Regarded as one of the most important figures during the early stages of the uprising against the colonial rule in India, Manga Pandey ushered in an era of much-needed change within the country that had been long distraught and subdued under British rule.
Born on July 19, 1827, in Nagwa, Ballia district in India, Mangal Pandey is attributed as the harbinger of the freedom movement in colonial India when he became the front runner against the British regime in what came to be known as the first war for India’s independence in 1857.
Mangal Pandey joined the army of the British East India Company in 1849, with some accounts even implying that he was enlisted by a battalion that paraded past him in a village. Pandey was thereafter made a soldier or sepoy in the 5th Company of the 34th Bengal Native Infantry and remained a part of it until he defected and promoted the sepoy mutiny into action.
Mangal Pandey was known to be an ambitious and righteous man. Since childhood, he has dreamt of attaining a name for himself and accomplishing things for his country.
Therefore, he always perceived his duty as a sepoy in the British army as a stepping-stone to future triumphs and fulfilled the role assigned to him with virtue despite the feeling of animosity he had garnered against the British East India Company’s regime.
But his career ambitions quarrelled with his sacred principles as the British launched a new rifle in the army. Mangal Pandey’s hatred towards the regime only swelled as the Indian soldiers were made to use the rifles despite the outcry against it.
The conflict reached its climax and Pandey, outraged at the East India Company’s anti-people policies, lashed out at the British officers in his battalion and made attempts to incite his fellow sepoys to join him in the rebellion. This move by Pandey resonated with such intensity with the Indian soldiers across provinces that it led to war, directed at entirely wiping out the East India Company from the country.
Of course, the revolt failed and the British regime emerged stronger on the other side. But Mangal Pandey had done what only a few could have — unite the country against a common enemy to reach a common goal. In India, Pandey is still recalled as a pivotal freedom fighter against British rule, despite the brutal nature of his rebellion. His contributions towards the liberation crusade in the country are hailed to this day.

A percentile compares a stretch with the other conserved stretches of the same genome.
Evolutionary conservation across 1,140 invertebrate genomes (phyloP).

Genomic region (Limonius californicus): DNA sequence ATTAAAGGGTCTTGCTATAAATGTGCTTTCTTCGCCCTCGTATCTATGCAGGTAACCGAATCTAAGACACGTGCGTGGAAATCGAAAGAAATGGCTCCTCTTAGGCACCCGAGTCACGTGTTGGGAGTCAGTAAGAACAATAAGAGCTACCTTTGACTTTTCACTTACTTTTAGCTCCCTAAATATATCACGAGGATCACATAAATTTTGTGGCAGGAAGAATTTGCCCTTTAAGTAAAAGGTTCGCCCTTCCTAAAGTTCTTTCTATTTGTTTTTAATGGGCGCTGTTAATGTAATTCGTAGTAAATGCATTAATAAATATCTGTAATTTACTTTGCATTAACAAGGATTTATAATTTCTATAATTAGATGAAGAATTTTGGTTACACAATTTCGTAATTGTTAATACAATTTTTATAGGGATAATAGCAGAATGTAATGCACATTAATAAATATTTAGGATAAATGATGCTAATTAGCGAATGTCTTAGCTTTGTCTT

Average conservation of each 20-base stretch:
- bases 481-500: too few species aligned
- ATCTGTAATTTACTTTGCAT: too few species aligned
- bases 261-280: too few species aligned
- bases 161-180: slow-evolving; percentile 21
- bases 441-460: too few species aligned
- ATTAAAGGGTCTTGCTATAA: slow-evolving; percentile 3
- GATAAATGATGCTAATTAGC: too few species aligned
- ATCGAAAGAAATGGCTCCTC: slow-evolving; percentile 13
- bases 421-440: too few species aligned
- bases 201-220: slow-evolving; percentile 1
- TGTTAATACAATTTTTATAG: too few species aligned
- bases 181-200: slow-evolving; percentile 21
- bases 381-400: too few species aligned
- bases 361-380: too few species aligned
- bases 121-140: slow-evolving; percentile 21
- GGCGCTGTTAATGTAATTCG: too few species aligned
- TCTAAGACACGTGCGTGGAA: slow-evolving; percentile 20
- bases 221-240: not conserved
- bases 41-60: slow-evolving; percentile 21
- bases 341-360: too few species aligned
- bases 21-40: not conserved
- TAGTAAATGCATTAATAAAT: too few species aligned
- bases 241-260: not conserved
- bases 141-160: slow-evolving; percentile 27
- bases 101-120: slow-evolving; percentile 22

Here are 8 facts you might not know about Mangal Pandey:
- Mangal Pandey was arrested and subsequently convicted to death after he assaulted two British officers in Barrackpore on March 29, 1857. Anticipating an uprising of soldiers as an aftermath of the arrest, British authorities moved up his initial execution date from April 18 to April 8, when he was hanged.
- The spot where Mangal Pandey opened fire on the British Officers and where he was later hanged as a punishment for his crimes is now recognized as the ‘Shaheed Mangal Pandey Maha Udyan.’
- Mangal Pandey was born in an affluent Bhumihar Brahmin household and was rumoured to be a staunch Hindu Brahmin as well. In fact, the 5th Company of the 34th Bengal Native Infantry where he was deployed as a soldier comprised mostly Hindu Brahmins.
- When Mangal Pandey failed to kill the British officers he had attacked, he knew his detention was inevitable. Therefore, sensing the bleak future of his fate, Pandey tried to kill himself. He shot himself in the chest and collapsed while bleeding profusely but was not fatally wounded. He was thereafter arrested and brought to trial.
- It is rumoured that the influence of his name was considerable in the early stages of the freedom movement and the impact of his actions was so widespread among the British governed provinces that the British started calling all soldiers in the freedom battle ignited by him by the name of ‘Pandey’.
- During Mangal Pandey’s trial in court, he contended that he mutinied on his own free will and was not motivated by any other sepoy. He refused to take names of all who aided him during the skirmish and was accordingly sentenced to death by hanging.
- On the day he defected and led a rebellion against the British officers in command, Mangal Pandey had been seething due to the regime’s aristocratic entitlement and vowed to kill every English person he saw. He even kept his words by firing shots at Lieutenant Baugh. Although he missed the shot, he went on to confront Lieutenant Baugh with a sword.
- Recognising Mangal Pandey as one of the first Martyrs in the Indian freedom struggle, the government of India launched postage stamps bearing his name on the 5th of October, 1984.